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When your air traffic controller falls asleep (3/30/11)

March 30, 2011

Sleep and Security

Pilots fall asleep flying.  Drivers fall asleep driving. Nuclear plant operators fall asleep manipulating spent fuel rods. Air traffic controllers fall asleep while planes keep flying…

Last week the air traffic controller for Ronald Reagen, formerly National Airport, fell asleep. He was controlling traffic at the Washington D.C. airport that is a hop, skip and a jump from the Pentagon and the White House. It remains the preferred airport for Congress.

Two planes could not come in.  They called and kept calling.  Finally a traffic controller nearby told them the tower “appeared to be closed.”  They should land as if at an uncontrolled airport.

Both planes landed safely.   But the incident tells you a lot about security and shift work in the 21st century – and some things we need to do soon.

Why Did the Controller Fall Asleep?

A 20 year veteran, it was his fourth night shift in a row, working 10 P.M. to 6 A.M.  No one else is on duty at night.  He was swiftly suspended from his job.

Does This Often Happen During Shift Work?

More than people know.  Torbjorn Akerstedt showed over 10% of train drivers in Sweden were falling asleep driving their trains – often with their eyes still open, so they appeared awake.  Many pilots fall asleep in the air, including the SAS pilot who locked the cockpit on the Copenhagen-Stockholm flight (see my “Who’s Flying Your Plane? of     )

What Happens to Shift Workers?

Night shift workers have more cardiovascular disease, particularly heart attacks; more tumors; more GI disease; higher weights, and evidence of more tumors.  Humans are not well adapted to shift work. We’re built to sleep at night.  Worse, shift workers generally live a “day life” with their families, leaving many feeling always tired.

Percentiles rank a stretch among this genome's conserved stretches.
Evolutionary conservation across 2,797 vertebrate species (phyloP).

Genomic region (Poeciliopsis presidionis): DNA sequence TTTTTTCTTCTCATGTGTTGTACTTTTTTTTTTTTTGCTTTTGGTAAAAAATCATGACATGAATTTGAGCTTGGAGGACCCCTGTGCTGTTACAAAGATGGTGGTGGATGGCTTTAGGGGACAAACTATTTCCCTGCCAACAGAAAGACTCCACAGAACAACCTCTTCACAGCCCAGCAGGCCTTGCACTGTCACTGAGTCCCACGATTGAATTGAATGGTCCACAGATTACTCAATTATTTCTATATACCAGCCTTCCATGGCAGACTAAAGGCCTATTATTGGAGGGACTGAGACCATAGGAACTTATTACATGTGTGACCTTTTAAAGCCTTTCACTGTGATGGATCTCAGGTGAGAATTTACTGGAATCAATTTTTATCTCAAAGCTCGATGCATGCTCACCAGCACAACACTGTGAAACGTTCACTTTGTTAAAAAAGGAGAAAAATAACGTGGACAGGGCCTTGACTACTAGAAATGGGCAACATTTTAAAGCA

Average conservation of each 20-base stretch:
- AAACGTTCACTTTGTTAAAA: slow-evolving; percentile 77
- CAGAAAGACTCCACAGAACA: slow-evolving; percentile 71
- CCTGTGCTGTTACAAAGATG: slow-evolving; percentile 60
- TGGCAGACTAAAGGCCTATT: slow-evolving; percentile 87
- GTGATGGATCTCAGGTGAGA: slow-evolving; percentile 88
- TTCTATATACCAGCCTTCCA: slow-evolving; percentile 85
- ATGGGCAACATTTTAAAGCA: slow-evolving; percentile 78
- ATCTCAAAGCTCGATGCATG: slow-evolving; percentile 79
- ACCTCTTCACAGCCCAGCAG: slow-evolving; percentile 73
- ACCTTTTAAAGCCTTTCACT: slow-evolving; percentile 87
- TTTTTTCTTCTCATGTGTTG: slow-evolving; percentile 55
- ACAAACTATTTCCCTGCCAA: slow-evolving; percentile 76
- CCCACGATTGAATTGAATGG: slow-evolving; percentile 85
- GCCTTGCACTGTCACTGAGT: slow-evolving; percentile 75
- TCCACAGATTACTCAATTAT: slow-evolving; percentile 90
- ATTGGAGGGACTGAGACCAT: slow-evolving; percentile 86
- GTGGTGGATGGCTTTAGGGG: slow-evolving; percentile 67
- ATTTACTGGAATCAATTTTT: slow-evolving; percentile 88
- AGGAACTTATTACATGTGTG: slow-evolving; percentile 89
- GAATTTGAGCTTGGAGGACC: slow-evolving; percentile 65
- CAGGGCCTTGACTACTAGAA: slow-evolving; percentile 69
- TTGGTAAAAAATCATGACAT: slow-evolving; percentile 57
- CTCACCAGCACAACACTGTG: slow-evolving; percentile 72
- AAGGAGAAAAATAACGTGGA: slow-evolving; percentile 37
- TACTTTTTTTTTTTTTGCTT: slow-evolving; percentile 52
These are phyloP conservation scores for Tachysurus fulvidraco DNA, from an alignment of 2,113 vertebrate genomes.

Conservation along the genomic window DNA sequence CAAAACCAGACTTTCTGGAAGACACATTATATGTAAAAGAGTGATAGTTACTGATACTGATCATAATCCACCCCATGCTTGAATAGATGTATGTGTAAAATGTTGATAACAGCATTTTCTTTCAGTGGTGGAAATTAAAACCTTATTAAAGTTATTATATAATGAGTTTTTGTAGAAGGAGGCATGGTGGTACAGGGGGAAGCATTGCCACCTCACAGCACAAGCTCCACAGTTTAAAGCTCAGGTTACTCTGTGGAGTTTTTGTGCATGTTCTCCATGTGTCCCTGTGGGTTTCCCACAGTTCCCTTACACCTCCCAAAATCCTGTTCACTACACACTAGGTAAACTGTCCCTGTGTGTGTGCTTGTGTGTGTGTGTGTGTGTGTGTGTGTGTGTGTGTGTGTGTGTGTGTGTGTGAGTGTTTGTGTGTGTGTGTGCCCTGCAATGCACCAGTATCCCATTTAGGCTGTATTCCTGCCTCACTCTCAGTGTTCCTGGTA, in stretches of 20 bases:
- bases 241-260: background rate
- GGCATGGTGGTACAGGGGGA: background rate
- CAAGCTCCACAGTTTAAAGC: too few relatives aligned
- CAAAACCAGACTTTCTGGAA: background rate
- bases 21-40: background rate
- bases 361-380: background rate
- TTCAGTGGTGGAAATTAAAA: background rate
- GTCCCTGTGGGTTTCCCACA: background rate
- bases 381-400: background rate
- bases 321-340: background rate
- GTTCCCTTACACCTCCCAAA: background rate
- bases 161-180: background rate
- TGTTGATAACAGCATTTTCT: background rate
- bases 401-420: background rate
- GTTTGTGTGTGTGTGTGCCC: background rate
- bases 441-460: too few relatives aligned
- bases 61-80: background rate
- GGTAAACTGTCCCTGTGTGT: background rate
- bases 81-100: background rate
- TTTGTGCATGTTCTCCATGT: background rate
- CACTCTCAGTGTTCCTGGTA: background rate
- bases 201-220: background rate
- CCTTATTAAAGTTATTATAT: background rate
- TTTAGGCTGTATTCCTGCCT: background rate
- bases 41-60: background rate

Why Do People do Shift Work?

We’re a 24 hour society.  We expect things to work around the clock – especially in a period of economic globalization.  Shift work is always necessary for any emergency services, and is sometimes a more “efficient” use of capital – if you paid lots of money for equipment and machinery, you generally want to use it rather than letting it lay idle at night.

Many people can’t find work these days, so they quickly take shift working jobs.    Often the night shift pays more, an added incentive.  And some people like working alone, more common in shifts.

What Can Mitigate Shift Work?

The LENS program – light, exercise, naps, and socialization.  All four elements keep people up at night (see my “Body Clock Advantage” book for more details.) It also helps when shift workers possess very protected environments for sleep once they get home.

What Can We Do For Air Traffic Controllers?

Secretary of Transportation Ray LaHood is already putting in place plans to have 2 air traffic controllers on at night at most fair sized airports; an added controller was put to work at Reagen Airport immediately.

What Does This Say About National Security?

Security will always have holes – people fall asleep at night.  That includes emergency workers of all kinds as well as soldiers and security personnel.  Redundancy in terms of added workers and frequent social connections and exercise and other means to keep people awake are needed if you want them to remain even moderately sharp during shifts.

What Would Reagen Think?

One of Reagen’s most prominent actions was to decertify the Air Traffic Controllers Union (PATCO) early in his administration.  PATCO had supported him rather than Carter in the presidential election, but then went on strike.  Reagen broke the strike, and all controllers who refused to go back to work were forbidden work as traffic controllers (Clinton rescinded this order in 1993.)

Unions have consistently lost ground since.  Yet one wonders how Reagen would have felt about having a single air traffic controller on at night for one of the nation’s more important airports.

It should also make you wonder about recent budget plans to get rid of more Federal jobs.

It’s not just your computer that needs back up.  People need back-up, too – especially at night.

Rest, sleep, Sarasota Sleep Doctor, well-being, regeneration, longevity, body clocks, insomnia, sleep disorders, the rest doctor, matthew edlund, the power of rest, the body clock, psychology today, huffington post, redbook, longboat key news

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